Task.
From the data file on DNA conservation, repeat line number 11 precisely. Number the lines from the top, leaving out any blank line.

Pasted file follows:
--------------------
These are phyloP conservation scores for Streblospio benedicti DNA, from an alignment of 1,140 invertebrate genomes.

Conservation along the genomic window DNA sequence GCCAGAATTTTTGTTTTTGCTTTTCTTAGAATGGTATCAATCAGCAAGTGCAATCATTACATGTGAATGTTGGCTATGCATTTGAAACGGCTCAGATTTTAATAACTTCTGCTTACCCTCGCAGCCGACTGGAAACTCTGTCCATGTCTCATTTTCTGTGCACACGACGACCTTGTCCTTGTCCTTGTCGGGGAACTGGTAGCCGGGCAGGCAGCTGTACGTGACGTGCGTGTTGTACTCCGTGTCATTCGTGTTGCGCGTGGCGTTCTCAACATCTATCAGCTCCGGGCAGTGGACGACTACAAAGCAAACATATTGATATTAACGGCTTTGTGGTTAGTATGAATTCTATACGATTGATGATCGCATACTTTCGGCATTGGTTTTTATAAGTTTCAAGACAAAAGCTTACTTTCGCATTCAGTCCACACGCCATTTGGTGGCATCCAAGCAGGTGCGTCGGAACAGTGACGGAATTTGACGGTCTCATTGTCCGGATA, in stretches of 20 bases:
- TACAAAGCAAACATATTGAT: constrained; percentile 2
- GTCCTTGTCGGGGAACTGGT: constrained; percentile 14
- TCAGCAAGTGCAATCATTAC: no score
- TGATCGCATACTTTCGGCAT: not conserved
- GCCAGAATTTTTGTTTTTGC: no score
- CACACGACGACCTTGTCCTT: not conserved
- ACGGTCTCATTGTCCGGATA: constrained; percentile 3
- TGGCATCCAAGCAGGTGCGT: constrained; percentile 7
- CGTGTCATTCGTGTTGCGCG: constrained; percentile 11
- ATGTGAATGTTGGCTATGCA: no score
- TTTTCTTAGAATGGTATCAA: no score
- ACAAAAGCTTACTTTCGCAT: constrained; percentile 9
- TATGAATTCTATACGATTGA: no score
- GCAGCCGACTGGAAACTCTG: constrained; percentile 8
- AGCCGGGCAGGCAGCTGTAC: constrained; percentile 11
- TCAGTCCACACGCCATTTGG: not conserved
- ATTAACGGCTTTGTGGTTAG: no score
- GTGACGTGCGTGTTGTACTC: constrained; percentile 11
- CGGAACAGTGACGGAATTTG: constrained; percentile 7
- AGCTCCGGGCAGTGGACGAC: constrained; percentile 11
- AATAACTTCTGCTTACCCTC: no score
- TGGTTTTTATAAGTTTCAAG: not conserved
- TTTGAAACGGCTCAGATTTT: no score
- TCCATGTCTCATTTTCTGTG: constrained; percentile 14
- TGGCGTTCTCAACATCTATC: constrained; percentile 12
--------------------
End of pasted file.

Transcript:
- CGTGTCATTCGTGTTGCGCG: constrained; percentile 11